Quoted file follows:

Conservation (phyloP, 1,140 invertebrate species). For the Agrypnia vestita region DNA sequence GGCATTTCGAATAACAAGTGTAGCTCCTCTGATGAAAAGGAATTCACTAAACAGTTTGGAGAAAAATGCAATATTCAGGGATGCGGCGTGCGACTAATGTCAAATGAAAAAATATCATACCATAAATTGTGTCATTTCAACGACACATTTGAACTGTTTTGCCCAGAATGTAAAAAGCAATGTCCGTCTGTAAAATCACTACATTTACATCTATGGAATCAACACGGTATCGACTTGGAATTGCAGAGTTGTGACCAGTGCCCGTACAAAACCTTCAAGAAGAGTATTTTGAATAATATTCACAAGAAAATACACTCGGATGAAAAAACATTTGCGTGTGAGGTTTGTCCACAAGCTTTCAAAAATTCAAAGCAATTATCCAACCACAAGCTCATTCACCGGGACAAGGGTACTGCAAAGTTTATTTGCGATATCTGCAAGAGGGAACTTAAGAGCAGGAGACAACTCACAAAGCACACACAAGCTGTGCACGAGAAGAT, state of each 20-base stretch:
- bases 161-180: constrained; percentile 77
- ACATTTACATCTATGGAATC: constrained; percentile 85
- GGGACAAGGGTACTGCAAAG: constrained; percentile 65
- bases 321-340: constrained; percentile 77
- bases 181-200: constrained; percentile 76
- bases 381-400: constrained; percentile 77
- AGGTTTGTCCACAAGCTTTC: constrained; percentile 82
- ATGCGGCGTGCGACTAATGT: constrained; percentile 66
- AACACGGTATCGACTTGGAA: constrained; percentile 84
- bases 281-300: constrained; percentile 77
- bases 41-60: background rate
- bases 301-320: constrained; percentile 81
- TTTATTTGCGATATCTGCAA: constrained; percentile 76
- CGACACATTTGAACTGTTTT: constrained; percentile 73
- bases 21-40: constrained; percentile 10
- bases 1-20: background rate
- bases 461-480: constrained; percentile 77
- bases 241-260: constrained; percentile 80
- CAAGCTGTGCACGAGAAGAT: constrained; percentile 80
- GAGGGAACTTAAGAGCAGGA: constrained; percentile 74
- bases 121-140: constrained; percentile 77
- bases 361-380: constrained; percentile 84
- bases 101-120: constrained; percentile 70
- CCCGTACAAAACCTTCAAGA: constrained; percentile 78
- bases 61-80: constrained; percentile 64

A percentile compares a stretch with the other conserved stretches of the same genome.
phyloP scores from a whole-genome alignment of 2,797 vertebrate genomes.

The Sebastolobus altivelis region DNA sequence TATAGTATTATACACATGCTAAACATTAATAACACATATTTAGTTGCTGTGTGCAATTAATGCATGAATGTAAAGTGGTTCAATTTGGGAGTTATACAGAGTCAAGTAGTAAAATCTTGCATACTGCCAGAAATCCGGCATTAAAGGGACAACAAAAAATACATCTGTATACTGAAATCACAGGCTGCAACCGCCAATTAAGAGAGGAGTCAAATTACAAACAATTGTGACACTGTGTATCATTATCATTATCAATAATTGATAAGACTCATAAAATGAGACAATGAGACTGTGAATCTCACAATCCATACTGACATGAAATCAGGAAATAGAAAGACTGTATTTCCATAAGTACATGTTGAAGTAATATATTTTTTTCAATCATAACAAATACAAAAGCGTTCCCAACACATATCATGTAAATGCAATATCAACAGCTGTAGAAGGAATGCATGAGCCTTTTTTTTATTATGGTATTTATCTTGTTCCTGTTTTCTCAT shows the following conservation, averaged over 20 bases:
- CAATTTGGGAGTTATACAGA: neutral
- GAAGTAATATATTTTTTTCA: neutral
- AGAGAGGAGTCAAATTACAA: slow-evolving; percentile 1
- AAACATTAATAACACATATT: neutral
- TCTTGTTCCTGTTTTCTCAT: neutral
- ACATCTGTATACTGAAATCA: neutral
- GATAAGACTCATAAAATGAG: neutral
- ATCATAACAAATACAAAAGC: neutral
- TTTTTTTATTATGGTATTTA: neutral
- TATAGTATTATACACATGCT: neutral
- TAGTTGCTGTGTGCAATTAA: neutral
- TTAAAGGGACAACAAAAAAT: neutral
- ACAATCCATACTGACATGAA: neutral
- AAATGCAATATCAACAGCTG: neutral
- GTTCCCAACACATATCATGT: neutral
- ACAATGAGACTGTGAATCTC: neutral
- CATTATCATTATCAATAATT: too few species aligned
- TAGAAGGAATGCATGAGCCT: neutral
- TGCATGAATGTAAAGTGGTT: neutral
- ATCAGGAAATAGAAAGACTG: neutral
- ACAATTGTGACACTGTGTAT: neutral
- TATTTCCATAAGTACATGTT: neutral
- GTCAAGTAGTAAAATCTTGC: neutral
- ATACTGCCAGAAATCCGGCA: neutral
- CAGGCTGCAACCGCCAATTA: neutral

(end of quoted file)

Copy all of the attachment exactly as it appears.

Conservation (phyloP, 1,140 invertebrate species). For the Agrypnia vestita region DNA sequence GGCATTTCGAATAACAAGTGTAGCTCCTCTGATGAAAAGGAATTCACTAAACAGTTTGGAGAAAAATGCAATATTCAGGGATGCGGCGTGCGACTAATGTCAAATGAAAAAATATCATACCATAAATTGTGTCATTTCAACGACACATTTGAACTGTTTTGCCCAGAATGTAAAAAGCAATGTCCGTCTGTAAAATCACTACATTTACATCTATGGAATCAACACGGTATCGACTTGGAATTGCAGAGTTGTGACCAGTGCCCGTACAAAACCTTCAAGAAGAGTATTTTGAATAATATTCACAAGAAAATACACTCGGATGAAAAAACATTTGCGTGTGAGGTTTGTCCACAAGCTTTCAAAAATTCAAAGCAATTATCCAACCACAAGCTCATTCACCGGGACAAGGGTACTGCAAAGTTTATTTGCGATATCTGCAAGAGGGAACTTAAGAGCAGGAGACAACTCACAAAGCACACACAAGCTGTGCACGAGAAGAT, state of each 20-base stretch:
- bases 161-180: constrained; percentile 77
- ACATTTACATCTATGGAATC: constrained; percentile 85
- GGGACAAGGGTACTGCAAAG: constrained; percentile 65
- bases 321-340: constrained; percentile 77
- bases 181-200: constrained; percentile 76
- bases 381-400: constrained; percentile 77
- AGGTTTGTCCACAAGCTTTC: constrained; percentile 82
- ATGCGGCGTGCGACTAATGT: constrained; percentile 66
- AACACGGTATCGACTTGGAA: constrained; percentile 84
- bases 281-300: constrained; percentile 77
- bases 41-60: background rate
- bases 301-320: constrained; percentile 81
- TTTATTTGCGATATCTGCAA: constrained; percentile 76
- CGACACATTTGAACTGTTTT: constrained; percentile 73
- bases 21-40: constrained; percentile 10
- bases 1-20: background rate
- bases 461-480: constrained; percentile 77
- bases 241-260: constrained; percentile 80
- CAAGCTGTGCACGAGAAGAT: constrained; percentile 80
- GAGGGAACTTAAGAGCAGGA: constrained; percentile 74
- bases 121-140: constrained; percentile 77
- bases 361-380: constrained; percentile 84
- bases 101-120: constrained; percentile 70
- CCCGTACAAAACCTTCAAGA: constrained; percentile 78
- bases 61-80: constrained; percentile 64

A percentile compares a stretch with the other conserved stretches of the same genome.
phyloP scores from a whole-genome alignment of 2,797 vertebrate genomes.

The Sebastolobus altivelis region DNA sequence TATAGTATTATACACATGCTAAACATTAATAACACATATTTAGTTGCTGTGTGCAATTAATGCATGAATGTAAAGTGGTTCAATTTGGGAGTTATACAGAGTCAAGTAGTAAAATCTTGCATACTGCCAGAAATCCGGCATTAAAGGGACAACAAAAAATACATCTGTATACTGAAATCACAGGCTGCAACCGCCAATTAAGAGAGGAGTCAAATTACAAACAATTGTGACACTGTGTATCATTATCATTATCAATAATTGATAAGACTCATAAAATGAGACAATGAGACTGTGAATCTCACAATCCATACTGACATGAAATCAGGAAATAGAAAGACTGTATTTCCATAAGTACATGTTGAAGTAATATATTTTTTTCAATCATAACAAATACAAAAGCGTTCCCAACACATATCATGTAAATGCAATATCAACAGCTGTAGAAGGAATGCATGAGCCTTTTTTTTATTATGGTATTTATCTTGTTCCTGTTTTCTCAT shows the following conservation, averaged over 20 bases:
- CAATTTGGGAGTTATACAGA: neutral
- GAAGTAATATATTTTTTTCA: neutral
- AGAGAGGAGTCAAATTACAA: slow-evolving; percentile 1
- AAACATTAATAACACATATT: neutral
- TCTTGTTCCTGTTTTCTCAT: neutral
- ACATCTGTATACTGAAATCA: neutral
- GATAAGACTCATAAAATGAG: neutral
- ATCATAACAAATACAAAAGC: neutral
- TTTTTTTATTATGGTATTTA: neutral
- TATAGTATTATACACATGCT: neutral
- TAGTTGCTGTGTGCAATTAA: neutral
- TTAAAGGGACAACAAAAAAT: neutral
- ACAATCCATACTGACATGAA: neutral
- AAATGCAATATCAACAGCTG: neutral
- GTTCCCAACACATATCATGT: neutral
- ACAATGAGACTGTGAATCTC: neutral
- CATTATCATTATCAATAATT: too few species aligned
- TAGAAGGAATGCATGAGCCT: neutral
- TGCATGAATGTAAAGTGGTT: neutral
- ATCAGGAAATAGAAAGACTG: neutral
- ACAATTGTGACACTGTGTAT: neutral
- TATTTCCATAAGTACATGTT: neutral
- GTCAAGTAGTAAAATCTTGC: neutral
- ATACTGCCAGAAATCCGGCA: neutral
- CAGGCTGCAACCGCCAATTA: neutral